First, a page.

Can you improve mobility without weights? That’s a question many people may be asking themselves, especially if they have recently moved into a senior living facility or rehabilitation center. Fortunately, the short answer is a resounding yes-you certainly can improve mobility without ever holding a weight belt or walking in place. However, there are a few limitations to what you can achieve if you don’t add resistance training to your regime.
First of all, you cannot perform any kind of functional exercise, such as the squat, while sitting. The reason why is because the squat is one of the most effective forms of low-impact exercise when it comes to rehabilitating lower back pain and other mobility-related issues. Squats target the quadriceps, hamstrings, glutes, and deep abdominals. All of these muscles are required to properly execute the full range of motion necessary for squatting. So, if you do not add other forms of movement training, such as the squat, to your weekly workout regimen, you are really limiting your potential to improve mobility and reduce pain-related issues.
Another limitation to strength and mobility exercises is muscle knots. While you may be familiar with the term, muscle knots are simply the accumulation of scar tissue, called crumpled or pulled fibers, that form over time as a result of poor posture. If you have ever seen someone with shoulder or neck pain or difficulty getting up from a seated, cross-legged position, you have seen muscle knots. These knots are often invisible on film, but they are extremely painful and difficult to treat. While some people are lucky enough to be able to eliminate them by simply lying down and moving their body in a way that does not engage the muscles, most people will require months or even years of therapy and rehabilitation to eliminate these muscle knots.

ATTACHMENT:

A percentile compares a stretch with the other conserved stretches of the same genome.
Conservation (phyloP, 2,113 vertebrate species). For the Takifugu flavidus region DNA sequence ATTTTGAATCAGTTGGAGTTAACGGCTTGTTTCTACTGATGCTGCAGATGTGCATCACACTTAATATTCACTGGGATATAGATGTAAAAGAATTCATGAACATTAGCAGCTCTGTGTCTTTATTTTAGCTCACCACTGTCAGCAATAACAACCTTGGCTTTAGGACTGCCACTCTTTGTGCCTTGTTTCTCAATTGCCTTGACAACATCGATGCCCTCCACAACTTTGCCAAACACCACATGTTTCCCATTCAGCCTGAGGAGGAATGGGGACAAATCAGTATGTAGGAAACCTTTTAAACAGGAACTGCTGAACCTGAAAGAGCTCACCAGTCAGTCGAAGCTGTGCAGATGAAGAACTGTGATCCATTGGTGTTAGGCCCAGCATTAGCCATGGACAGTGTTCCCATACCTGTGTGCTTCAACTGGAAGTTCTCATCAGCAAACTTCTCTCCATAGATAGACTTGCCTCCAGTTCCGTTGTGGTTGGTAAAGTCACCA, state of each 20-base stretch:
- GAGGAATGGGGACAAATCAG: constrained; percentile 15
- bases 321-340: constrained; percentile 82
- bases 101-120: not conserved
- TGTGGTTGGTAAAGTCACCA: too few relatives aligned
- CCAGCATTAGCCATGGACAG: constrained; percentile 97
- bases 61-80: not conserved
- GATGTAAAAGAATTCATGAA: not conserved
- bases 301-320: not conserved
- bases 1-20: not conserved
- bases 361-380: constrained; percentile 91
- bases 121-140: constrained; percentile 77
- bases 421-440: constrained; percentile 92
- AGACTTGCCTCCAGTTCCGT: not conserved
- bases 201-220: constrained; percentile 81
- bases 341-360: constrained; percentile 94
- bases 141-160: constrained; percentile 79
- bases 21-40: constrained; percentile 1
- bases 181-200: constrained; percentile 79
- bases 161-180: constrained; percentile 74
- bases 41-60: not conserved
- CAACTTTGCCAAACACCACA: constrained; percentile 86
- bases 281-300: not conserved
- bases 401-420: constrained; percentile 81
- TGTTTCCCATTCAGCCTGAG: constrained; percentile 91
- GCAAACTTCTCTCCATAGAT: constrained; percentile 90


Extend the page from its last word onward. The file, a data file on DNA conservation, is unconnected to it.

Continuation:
Finally, muscle knots interfere with your ability to move freely. While it may be true that stretching before and after your workout will increase flexibility, this is usually only true in the short term. Longer-term flexibility is actually more difficult to achieve without stretching and mobility exercises. In fact, it has been proven that stretching alone will not stretch out your muscles to their maximum potential, but rather just lightly stretch them out, which will result in a minimal increase in flexibility but significantly increase your risk for injury.
A good idea for avoiding injury and rehabbing your body is to include a full-body workout routine in your weekly workout routine. Mobility and strength training is absolutely essential parts of a full-body workout routine. The same can also be said for stretching, as stretching before and after your workout routine will increase flexibility, but it will also decrease your risk for injury.
So what can you do to prepare for your full-body workout routine? Well, the first thing you should do is make sure that you always warm up before you do your actual mobility exercises. Warm-ups should be done before lifting weights, running, or doing aerobics. A good warm-up will help you avoid injuries by decreasing your risk for muscle pull-ins, spasms, or tearing. After your warm-ups are complete, it is then time to start your actual mobility exercises.
When it comes to preventing an ankle injury, there are many different preventive measures you can take. One of the best preventive measures against injury is to properly warm-up and stretch before you exercise. Warming up will improve circulation in your body, especially to your legs, hips, and lower body. Stretching will also improve blood flow to your joints, helping to decrease the risk of joint and muscle pulls and sprains. Finally, keeping up a proper and safe workout routine will greatly reduce the chances of injury and keep your body limber and prevent unwanted pulls and sprains.
Some of the most common mobility exercises include the deadlift, squat, clean and jerk, deadlift max, stiff-legged deadlift, knee tuck, and hip extension. The deadlift can be considered the ‘queen of exercises’. The deadlift develops upper body strength, while at the same time works the lower body. The deadline can be used to strengthen your knees, hips, back, and shoulders. The squat is another well-known exercise that works your entire core. Deadlifting is the king of exercises for upper body strength, while at the same time works your lower back, calves, and hamstrings.